Americans have been shopping to an unprecendented extent, and that's backing up ports and supply chains over and above anything else going on. 

But hang on, which Americans? The wealthiest 20 percent, of course. People whose income barely covered the basics before the Covid disruptions are also the hardest hit by losing income as a result of illness, job loss, and let's face it, deaths in their families.

A ship bigger than the Empire State Building docked in New York City a few months ago

For my part, I've been buying more books than usual, and they're arriving more slowly than they used to. I can live with that. 

I made the commitment in September of 2019 to stop buying new clothing, and with exceptions like socks, shoes and underwear, I've been doing a fairly decent job of sticking with it. I really should start counting non-thrifted purchases to keep myself honest. I buy most of my clothing from thrift stores, including the online giant ThredUP.

Recently, I mail-ordered a few items, and they took weeks longer to arrive than I expected based on pre-Covid norms.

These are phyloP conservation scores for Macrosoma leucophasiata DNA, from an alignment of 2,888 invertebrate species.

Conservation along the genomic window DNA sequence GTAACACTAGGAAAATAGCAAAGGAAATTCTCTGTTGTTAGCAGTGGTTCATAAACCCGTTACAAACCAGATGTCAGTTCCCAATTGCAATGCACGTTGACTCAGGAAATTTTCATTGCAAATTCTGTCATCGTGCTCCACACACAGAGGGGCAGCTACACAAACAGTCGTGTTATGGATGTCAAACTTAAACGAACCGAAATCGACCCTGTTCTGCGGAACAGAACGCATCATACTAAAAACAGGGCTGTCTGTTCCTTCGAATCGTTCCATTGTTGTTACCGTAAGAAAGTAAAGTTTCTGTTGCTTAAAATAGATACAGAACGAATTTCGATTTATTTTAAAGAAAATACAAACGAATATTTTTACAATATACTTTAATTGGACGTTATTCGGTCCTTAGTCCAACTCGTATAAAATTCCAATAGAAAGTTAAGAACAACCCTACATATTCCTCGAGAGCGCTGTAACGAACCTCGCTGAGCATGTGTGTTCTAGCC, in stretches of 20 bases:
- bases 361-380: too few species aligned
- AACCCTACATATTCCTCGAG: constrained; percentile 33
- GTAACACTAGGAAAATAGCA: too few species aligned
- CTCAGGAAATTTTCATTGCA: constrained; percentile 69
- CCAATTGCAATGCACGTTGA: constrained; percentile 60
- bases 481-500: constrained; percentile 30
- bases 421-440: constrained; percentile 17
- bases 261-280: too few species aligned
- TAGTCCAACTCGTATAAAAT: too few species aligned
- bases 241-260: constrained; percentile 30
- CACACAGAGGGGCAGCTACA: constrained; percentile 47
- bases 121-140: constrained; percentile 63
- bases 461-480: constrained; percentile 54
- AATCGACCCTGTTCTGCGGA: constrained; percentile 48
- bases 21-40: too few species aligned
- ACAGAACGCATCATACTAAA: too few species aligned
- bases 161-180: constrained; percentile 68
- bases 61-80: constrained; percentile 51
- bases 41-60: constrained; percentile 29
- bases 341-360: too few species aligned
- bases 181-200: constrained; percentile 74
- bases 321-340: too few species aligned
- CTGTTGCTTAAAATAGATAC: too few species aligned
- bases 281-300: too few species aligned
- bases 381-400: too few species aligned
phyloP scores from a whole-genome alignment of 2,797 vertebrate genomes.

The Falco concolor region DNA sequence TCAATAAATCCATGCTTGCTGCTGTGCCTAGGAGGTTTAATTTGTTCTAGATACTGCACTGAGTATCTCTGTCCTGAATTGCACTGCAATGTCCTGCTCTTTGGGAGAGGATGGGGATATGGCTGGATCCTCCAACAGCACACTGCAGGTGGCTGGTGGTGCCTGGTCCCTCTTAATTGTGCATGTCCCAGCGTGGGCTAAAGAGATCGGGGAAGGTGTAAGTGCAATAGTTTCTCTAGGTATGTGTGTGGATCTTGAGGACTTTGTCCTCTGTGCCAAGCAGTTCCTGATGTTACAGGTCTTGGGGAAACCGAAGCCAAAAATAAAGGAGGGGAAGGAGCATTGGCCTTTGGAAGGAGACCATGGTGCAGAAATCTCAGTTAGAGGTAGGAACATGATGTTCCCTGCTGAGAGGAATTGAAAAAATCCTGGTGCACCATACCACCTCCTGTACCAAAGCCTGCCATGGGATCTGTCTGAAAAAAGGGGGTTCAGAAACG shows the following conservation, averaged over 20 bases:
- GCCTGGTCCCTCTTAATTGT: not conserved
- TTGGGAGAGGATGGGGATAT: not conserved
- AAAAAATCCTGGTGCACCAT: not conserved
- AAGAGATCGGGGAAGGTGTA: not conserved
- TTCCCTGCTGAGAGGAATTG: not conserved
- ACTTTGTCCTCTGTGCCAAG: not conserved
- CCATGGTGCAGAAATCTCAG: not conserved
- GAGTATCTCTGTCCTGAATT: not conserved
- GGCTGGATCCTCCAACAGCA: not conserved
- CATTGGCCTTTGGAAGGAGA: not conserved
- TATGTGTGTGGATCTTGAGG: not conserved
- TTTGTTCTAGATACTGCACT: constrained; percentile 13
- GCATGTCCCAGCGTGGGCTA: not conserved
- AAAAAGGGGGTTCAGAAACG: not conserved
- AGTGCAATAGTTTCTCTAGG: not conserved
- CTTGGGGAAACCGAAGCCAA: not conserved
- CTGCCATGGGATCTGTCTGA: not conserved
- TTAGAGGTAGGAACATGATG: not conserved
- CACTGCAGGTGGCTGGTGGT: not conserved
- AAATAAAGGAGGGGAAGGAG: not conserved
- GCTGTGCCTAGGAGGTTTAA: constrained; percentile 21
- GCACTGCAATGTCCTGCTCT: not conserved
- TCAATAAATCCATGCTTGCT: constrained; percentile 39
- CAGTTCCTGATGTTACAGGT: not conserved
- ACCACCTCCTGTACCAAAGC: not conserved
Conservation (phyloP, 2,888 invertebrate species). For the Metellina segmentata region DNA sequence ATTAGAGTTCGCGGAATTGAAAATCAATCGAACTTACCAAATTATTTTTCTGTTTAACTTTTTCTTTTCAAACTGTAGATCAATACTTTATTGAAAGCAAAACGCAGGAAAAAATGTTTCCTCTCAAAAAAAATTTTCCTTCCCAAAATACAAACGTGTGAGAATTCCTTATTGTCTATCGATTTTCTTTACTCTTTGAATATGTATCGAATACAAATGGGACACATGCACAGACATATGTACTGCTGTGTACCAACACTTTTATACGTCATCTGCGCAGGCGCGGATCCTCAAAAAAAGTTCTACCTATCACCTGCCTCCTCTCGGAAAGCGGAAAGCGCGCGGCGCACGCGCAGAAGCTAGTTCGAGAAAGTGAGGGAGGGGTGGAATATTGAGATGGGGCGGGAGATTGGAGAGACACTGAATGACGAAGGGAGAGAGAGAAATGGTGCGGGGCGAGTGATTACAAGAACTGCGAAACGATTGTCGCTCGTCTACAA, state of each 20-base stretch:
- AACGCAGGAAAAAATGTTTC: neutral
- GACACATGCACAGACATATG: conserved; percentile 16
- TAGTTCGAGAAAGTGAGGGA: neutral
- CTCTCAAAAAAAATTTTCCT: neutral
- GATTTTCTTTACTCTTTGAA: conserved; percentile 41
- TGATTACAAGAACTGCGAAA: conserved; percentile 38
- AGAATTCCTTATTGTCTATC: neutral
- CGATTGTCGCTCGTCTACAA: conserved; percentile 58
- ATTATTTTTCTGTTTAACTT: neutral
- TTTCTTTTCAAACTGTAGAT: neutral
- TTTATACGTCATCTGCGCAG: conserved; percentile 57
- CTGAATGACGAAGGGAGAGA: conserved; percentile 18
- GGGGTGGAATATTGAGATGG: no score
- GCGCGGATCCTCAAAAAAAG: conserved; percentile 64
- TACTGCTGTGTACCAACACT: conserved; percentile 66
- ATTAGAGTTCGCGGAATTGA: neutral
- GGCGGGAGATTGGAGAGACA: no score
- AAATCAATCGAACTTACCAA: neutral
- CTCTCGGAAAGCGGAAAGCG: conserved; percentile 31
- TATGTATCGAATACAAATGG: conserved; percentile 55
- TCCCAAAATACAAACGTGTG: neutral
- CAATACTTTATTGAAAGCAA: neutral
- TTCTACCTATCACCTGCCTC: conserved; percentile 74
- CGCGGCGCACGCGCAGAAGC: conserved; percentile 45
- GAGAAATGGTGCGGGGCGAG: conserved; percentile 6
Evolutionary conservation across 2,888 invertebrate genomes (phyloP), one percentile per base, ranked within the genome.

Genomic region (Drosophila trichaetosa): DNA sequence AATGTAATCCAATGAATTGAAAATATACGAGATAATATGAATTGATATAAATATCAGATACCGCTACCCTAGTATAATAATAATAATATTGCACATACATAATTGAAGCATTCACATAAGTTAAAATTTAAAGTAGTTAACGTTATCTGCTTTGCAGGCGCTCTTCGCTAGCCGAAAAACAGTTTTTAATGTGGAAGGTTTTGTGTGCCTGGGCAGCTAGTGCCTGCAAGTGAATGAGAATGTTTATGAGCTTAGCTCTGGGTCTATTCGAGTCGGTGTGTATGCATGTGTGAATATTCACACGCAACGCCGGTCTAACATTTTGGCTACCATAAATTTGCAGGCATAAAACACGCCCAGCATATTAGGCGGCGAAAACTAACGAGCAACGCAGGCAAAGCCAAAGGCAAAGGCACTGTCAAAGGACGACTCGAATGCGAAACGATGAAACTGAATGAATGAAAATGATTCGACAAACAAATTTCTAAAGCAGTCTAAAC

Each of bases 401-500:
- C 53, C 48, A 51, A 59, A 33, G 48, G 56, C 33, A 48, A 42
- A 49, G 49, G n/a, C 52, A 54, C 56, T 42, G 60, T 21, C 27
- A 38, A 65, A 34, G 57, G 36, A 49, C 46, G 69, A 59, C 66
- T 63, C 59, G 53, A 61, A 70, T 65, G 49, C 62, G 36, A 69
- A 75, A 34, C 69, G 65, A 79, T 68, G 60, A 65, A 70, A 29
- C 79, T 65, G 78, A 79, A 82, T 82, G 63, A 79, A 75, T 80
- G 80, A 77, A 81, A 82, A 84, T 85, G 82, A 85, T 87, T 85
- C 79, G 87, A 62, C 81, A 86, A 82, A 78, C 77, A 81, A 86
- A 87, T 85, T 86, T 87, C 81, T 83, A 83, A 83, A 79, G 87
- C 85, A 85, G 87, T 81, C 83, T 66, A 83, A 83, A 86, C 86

But the Atlantic points out that all these back-ups are also putting pressure on the hardest-hit Americans, maybe a quarter or half of us scraping by on not much more than minimum wage, lacking in health insurance, often food insecure.

It's those families, and their kids, that are missing out on school lunches and having trouble getting their hands on needed medications. 

And whose stuff gets shipped faster depends on who can pay more for shipping. It becomes a self-fulfilling loop. Amanda Mull writes:

Over time, it's [shopping has] become an expression of personal identity, a form of entertainment, and a way in which some believe they can effectively participate in politics—people rush to buy from or boycott companies on the basis of their public stances on social issues, and brands have begun to run extensive get-out-the-vote campaigns among their customers.

Reading that article this morning made me think about how many things I buy, and how many of them I don't, in fact, need. Need in the sense of basics: food, shelter, enough clothing to keep warm and comfortable (but not necessarily look extra sharp at work).

Meanwhile, we are learning that recycling isn't the solution. Water bottles can be pretty readily recycled, but there are dozens of different kinds of plastic, and 90 percent of it ends up in the trash. Plastic can't actually be recycled; it can only be "downcycled" into increasingly less reusable materials.

Fast fashion -- cheap clothing that's only worn a few times, is "destroying the planet," according to the not very environmentally forward-thinking New York Times

Amanda Mull's article in the Atlantic made me stop and think again, and re-commit myself to buying less stuff. Just ... everywhere. All the time. Probably even books.

How about you?